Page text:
Construction crews and machinery still milling about outside, the LSU gymnastics team has begun to practice in its state-of-the-art training facility and now has Feb. 6 as a target date for a grand opening.

LSU coach D-D Breaux said the Saturday afternoon opening seems feasible after conferring with architects and crews still working on the amenities in the building. Preliminary plans are to have the opening just before the LSU basketball team’s 5 p.m. tip off against Mississippi State in the Pete Maravich Assembly Center.

“We haven’t printed the invitations yet,” Breaux said, still cautious. “(But) we think it’s going to be a pretty firm date because they gave us a target date of when we’d be able to be in here, and they hit it right on.”

The team’s first practice in its new facility — a voluntary workout Thursday during final exams week — was a surreal moment for Breaux and assistants Bob Moore and Jay Clark, who were accustomed to the cramped quarters in the Maddox Field House.

Moore, Breaux’s 16-year assistant whom she affectionately calls “Houdini” after coaching vaulters on just one table in the field house, now has three vault tables on which to train his gymnasts.

Clark, a bars specialist, has four sets of uneven bars. And volunteer assistant Ashleigh Clare-Kearney even has her own space, set aside from it all, where she can choreograph floor routines. Four balance beams, a full-size floor and a tumble track also occupy the massive space that’s still getting broken in.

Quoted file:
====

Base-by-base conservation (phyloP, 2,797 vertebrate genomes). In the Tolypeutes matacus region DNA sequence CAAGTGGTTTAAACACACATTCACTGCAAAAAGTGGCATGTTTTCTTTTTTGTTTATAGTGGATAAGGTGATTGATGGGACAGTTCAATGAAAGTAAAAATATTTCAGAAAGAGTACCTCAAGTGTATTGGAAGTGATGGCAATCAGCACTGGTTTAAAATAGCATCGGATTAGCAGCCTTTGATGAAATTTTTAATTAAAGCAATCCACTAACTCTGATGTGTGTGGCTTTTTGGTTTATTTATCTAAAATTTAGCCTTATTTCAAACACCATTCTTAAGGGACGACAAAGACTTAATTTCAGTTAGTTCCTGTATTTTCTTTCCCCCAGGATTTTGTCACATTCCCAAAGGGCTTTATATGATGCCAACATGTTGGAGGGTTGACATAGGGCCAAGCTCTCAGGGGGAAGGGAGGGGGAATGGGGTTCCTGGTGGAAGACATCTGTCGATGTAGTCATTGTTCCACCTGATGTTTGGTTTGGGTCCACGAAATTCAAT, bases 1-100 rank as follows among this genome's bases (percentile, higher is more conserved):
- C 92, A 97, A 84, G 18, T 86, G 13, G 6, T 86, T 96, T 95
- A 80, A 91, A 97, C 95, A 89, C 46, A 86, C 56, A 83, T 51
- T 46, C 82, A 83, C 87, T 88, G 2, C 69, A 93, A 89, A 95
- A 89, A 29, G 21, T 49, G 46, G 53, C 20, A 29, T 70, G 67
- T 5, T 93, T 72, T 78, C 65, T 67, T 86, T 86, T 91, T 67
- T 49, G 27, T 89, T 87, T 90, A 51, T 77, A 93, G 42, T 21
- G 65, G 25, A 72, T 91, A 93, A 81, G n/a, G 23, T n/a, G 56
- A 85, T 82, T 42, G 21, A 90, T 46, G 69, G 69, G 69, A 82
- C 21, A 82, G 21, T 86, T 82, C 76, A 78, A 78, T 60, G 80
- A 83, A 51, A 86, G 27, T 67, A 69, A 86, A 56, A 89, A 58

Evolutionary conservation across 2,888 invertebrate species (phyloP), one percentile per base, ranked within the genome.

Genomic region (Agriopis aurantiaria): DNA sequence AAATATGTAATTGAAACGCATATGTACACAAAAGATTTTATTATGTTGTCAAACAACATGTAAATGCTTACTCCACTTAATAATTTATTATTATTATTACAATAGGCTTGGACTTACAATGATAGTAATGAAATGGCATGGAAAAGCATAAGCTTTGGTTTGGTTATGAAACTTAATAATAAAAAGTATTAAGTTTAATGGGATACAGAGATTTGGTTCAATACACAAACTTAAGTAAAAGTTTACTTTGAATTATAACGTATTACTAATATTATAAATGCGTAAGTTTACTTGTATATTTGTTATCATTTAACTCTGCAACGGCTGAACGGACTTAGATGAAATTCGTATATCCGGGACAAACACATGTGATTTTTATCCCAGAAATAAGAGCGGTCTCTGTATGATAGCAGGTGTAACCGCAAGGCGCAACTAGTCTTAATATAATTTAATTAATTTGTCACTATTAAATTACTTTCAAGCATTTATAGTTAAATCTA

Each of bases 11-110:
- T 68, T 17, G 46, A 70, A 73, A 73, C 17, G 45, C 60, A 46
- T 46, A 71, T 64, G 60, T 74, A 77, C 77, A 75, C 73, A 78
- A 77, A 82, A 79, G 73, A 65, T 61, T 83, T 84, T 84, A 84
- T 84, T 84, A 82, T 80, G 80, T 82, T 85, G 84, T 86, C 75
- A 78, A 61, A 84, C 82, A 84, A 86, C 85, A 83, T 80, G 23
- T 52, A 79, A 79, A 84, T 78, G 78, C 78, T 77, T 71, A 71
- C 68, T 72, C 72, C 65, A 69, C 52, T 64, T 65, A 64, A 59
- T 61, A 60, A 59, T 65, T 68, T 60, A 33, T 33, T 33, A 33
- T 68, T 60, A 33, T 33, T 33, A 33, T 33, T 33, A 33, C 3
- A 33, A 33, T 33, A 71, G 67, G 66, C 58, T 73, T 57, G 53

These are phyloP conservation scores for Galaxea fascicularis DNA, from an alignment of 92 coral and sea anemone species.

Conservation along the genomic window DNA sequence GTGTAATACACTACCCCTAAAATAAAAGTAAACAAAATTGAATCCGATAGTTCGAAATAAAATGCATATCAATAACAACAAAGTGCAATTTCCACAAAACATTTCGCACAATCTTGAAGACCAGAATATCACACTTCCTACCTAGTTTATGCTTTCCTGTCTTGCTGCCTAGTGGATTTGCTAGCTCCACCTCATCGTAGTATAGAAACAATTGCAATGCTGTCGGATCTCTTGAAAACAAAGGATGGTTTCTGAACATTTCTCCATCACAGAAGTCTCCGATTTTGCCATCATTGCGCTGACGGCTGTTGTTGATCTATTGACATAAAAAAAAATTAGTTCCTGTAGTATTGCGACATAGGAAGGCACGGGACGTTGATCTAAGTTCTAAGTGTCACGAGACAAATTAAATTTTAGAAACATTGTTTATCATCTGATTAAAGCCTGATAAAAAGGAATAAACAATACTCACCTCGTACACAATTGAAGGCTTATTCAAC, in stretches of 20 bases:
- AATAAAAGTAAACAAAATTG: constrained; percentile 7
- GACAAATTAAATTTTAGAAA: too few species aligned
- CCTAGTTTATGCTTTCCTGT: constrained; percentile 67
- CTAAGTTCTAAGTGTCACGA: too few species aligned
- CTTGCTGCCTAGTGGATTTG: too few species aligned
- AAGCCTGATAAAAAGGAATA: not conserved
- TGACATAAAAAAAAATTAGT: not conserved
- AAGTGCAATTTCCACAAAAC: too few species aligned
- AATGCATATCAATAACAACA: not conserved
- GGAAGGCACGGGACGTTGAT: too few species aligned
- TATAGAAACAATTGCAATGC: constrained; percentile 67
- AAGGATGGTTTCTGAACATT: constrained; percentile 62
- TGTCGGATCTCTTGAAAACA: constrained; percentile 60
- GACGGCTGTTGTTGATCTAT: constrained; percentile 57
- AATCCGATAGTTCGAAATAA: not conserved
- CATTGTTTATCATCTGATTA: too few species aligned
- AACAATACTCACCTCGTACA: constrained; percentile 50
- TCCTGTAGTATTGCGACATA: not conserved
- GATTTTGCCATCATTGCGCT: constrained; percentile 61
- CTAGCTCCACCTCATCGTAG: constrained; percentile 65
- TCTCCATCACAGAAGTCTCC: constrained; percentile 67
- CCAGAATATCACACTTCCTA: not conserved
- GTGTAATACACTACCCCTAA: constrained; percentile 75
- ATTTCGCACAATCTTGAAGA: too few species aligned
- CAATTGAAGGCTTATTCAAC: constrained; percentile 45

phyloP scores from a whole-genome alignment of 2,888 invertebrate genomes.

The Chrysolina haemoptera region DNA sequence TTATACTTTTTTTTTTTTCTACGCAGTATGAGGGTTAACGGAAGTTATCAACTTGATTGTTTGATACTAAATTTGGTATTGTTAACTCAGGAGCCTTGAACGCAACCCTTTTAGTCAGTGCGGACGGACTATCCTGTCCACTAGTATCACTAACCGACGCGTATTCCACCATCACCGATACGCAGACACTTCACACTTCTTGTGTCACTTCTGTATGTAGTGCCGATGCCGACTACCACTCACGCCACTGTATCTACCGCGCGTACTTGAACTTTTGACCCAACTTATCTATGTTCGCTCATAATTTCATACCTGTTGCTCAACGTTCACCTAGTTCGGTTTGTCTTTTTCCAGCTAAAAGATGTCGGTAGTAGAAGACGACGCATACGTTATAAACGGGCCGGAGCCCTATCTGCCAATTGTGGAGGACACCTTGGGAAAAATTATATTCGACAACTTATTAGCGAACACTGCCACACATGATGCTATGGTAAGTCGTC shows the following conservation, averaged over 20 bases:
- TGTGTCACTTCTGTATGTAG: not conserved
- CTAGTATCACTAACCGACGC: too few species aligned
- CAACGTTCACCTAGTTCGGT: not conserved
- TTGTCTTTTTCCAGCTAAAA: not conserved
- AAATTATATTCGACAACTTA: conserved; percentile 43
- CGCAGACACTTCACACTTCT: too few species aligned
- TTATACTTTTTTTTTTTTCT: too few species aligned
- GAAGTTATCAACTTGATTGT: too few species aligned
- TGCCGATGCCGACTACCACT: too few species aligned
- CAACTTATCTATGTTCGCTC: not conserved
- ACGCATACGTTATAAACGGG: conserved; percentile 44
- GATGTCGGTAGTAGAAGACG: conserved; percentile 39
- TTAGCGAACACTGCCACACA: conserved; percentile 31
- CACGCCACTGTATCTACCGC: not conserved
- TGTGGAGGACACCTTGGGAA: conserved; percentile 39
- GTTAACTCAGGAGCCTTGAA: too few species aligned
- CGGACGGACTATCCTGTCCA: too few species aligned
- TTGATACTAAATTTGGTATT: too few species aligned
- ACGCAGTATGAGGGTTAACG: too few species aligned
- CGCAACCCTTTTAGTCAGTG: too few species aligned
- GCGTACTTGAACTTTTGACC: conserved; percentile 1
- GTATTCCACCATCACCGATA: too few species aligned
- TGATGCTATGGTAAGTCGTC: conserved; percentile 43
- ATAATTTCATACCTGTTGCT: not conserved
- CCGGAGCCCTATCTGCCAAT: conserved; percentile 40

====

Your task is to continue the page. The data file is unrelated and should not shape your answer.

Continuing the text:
“The equipment is all new, so it’s very tight,” Breaux said. “Very hard, very tight. We’ve been back and forth between this and the old gym to give their legs a little bit of a break.”

Breaux’s even invited the cheerleading squad into the new facility to jump around on the floor in hopes of breaking it in quicker. An intrasquad scrimmage Sunday in preparation for Monday evening’s Gymnastics 101 in the PMAC will test all the equipment.

Still to be completed in the two-story facility is an observation deck, conference rooms, a Tiger Alley between the facility and the PMAC, and a warming kitchen for booster events. Breaux said she’ll have enough room for a 60-person sit down meal.

“It was my expressed desire for this building to look like it had been here 100 years,” Breaux said. “And I think that when you look at the arches in the front, the oak trees around the building and the Tiger Alley that they’re developing on the outside between this building and the PMAC … it’s going to really showcase what a great gymnastics program we’ve been through the years.”